Guide to Tax Professionals, Part 3: What Is an Accountant?

Taxpayers frequently seek out accountants to do their taxes over other tax preparers, often without knowing quite why. This Part 2 of the Guide to Tax Professionals explains what a CPA is and why having a CPA do taxes can be beneficial. (Part 1)(Part 2) In the United States, certified public accountants (CPAs) often prepare taxes for their clients, as well as preparing financial statements and other financial documents. CPAs must pass the Uniform CPA Examination as well as meeting various education and experience requirements, which vary depending on the state in which the CPA seeks licensure. Most require at least a bachelor’s degree and some kind of experience in accounting.

CPAs are considered professionals, meaning many laws and regulations that create fiduciary and confidentiality standards apply to them. The American Institute of CPAs (AICPA)[1] determines and lists the standards related to preparation of tax returns. IRS and state laws also apply. For example, except when required by law, the AICPA standards say that a CPA may not disclose an error or omission on a tax return to the IRS without the client’s permission.[2] In addition, CPAs can face liability for incorrect or negligent tax advice or return preparation and failing to file a return or filing it late.[3]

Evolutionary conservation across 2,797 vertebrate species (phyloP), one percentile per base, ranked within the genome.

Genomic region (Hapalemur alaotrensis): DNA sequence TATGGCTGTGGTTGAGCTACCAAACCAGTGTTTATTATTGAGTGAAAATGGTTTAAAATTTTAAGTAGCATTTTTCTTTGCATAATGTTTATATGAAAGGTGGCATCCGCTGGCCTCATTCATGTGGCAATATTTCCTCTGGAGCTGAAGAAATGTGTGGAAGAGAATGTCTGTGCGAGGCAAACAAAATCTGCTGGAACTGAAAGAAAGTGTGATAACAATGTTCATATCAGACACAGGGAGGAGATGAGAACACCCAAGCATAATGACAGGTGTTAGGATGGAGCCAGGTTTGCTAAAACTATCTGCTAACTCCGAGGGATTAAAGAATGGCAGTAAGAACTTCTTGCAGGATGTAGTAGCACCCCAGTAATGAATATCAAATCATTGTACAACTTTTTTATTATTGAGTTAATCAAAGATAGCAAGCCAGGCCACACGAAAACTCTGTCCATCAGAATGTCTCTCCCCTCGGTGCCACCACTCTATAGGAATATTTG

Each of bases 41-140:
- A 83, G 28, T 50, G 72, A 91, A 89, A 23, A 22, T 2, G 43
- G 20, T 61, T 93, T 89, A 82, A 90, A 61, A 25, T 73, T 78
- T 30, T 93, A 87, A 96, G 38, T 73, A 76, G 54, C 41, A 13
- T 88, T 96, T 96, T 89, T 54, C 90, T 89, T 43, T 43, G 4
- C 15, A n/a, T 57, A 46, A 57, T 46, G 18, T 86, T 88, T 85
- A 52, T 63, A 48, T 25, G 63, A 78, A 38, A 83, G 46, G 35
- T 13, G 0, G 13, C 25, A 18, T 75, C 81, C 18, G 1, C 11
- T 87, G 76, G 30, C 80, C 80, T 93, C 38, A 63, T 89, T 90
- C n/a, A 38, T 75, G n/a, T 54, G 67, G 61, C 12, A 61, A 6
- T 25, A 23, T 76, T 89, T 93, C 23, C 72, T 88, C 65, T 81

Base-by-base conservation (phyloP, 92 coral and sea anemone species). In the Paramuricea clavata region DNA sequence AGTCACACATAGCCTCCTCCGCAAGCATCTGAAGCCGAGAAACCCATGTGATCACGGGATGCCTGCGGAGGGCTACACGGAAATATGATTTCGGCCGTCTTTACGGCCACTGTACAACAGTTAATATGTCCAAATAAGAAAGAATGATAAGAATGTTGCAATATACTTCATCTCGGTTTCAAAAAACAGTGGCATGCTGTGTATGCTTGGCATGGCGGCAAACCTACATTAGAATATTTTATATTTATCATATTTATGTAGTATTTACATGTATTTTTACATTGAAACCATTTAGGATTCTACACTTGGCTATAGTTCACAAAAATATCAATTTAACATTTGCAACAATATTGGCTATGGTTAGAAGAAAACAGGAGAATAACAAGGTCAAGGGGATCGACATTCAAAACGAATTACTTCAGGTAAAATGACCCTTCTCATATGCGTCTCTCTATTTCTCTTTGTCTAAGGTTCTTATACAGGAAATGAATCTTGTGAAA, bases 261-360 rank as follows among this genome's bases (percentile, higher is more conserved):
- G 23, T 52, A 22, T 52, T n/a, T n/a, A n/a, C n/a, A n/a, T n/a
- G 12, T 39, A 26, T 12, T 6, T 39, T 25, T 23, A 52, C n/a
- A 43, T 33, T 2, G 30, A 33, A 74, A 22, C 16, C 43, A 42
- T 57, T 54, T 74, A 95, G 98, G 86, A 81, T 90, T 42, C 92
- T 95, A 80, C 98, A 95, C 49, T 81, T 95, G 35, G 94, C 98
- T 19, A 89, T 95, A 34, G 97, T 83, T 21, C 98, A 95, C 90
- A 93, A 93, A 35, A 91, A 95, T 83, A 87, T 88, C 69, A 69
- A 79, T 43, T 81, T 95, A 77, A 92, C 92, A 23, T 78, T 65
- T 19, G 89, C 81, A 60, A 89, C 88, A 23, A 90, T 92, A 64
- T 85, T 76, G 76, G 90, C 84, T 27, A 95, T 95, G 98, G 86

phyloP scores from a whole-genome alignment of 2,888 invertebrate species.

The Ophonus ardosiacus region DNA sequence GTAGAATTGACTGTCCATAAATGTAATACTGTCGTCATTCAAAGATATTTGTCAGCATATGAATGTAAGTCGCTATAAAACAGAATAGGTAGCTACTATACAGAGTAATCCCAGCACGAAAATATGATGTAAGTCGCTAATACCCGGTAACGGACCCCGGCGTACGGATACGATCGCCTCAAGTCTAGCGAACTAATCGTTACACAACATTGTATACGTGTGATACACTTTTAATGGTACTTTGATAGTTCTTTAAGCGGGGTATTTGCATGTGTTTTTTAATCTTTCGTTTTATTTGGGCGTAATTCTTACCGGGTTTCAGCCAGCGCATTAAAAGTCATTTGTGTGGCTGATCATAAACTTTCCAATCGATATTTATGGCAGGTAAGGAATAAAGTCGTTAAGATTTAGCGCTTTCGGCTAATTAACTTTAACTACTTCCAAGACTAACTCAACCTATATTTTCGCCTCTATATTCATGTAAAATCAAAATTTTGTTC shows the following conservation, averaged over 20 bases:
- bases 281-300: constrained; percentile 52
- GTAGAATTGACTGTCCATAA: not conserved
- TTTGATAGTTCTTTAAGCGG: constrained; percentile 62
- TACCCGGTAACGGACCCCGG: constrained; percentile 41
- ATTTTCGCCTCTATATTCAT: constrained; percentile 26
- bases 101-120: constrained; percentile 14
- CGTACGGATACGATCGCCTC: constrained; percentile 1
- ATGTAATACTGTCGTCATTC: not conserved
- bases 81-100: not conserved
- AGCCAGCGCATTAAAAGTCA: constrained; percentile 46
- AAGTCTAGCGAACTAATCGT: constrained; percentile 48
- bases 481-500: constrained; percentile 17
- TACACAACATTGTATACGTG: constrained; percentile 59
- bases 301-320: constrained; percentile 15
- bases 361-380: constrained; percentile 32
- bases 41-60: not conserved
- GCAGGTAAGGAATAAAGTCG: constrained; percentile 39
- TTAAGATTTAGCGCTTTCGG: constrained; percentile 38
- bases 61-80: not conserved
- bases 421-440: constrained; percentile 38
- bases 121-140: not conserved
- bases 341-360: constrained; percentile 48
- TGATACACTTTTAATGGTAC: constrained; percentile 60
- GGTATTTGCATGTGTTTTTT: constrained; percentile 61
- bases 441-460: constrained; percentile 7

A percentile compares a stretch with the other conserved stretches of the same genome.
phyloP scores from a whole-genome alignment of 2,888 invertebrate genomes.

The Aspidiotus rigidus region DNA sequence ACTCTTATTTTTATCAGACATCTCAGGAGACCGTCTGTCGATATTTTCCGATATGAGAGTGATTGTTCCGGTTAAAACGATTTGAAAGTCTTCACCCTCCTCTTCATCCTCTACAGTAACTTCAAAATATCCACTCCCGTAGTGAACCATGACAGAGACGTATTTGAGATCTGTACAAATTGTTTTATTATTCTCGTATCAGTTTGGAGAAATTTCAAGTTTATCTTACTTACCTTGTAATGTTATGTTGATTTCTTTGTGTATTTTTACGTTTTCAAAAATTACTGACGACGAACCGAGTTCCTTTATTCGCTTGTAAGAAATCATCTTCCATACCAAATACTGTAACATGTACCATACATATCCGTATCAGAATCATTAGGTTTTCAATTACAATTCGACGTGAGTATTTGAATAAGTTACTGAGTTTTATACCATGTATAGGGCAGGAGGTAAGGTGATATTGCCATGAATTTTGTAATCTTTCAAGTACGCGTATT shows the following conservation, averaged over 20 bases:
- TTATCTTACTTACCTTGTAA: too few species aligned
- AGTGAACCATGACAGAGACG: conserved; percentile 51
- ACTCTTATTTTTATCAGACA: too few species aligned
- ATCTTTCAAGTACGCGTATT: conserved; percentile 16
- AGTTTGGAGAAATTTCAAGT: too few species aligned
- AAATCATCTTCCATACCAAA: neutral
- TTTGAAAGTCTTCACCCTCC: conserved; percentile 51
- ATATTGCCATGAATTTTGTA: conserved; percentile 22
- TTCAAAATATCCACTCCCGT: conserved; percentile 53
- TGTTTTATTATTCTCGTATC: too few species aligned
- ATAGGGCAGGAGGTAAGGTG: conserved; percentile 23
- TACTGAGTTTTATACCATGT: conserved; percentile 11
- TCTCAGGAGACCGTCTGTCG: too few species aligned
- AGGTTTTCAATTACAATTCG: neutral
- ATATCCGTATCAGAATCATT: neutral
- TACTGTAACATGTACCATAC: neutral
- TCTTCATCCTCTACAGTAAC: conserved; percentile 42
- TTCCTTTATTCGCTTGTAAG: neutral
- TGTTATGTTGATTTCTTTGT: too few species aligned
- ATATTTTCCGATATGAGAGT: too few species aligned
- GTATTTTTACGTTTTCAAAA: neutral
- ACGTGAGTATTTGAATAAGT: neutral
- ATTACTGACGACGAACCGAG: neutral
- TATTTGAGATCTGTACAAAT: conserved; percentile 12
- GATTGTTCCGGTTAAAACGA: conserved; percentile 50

Because of the body of law governing CPA professional conduct, taxpayers who use CPAs to prepare their taxes have a greater degree of protection, in some aspects, than using a non-CPA preparer. The education and experience requirements for CPAs also help ensure that they have a base of knowledge for tax preparation. But not all CPAs regularly prepare tax returns – look for an experienced return preparer for your needs.

— By Julia Damron, Esq., Barnes Law

Julia Damron is an associate attorney with Barnes Law, licensed to practice law in California.

The opinions expressed are those of the author and do not necessarily reflect the views of the firm, its clients, or any of its or their respective affiliates. This article is for general information purposes and is not intended to be and should not be taken as legal advice.

[1] AICPA: American Institute of CPAs,

[2] AICPA Statement on Standards for Tax Services, no. 6, paragraph 4, Nov. 2009, available at,%20Effective%20January%201,%202010.pdf.

[3] See, e.g., Soled, Jay A., “Tax Return Preparation Mistakes”, Journal of Accountancy, May 31, 2010, available at (citing Jerry Clark Equipment, Inc. v. Hibbits, 612 N.E.2d 858 (Ill. App. Ct. 1993); Bick v. Peat Marwick & Main, 799 P.2d 94 (Kan. Ct. App. 1990); Brackett v. H.R. Block & Co., 166 S.E.2d 369 (Ga. Ct. App. 1995)).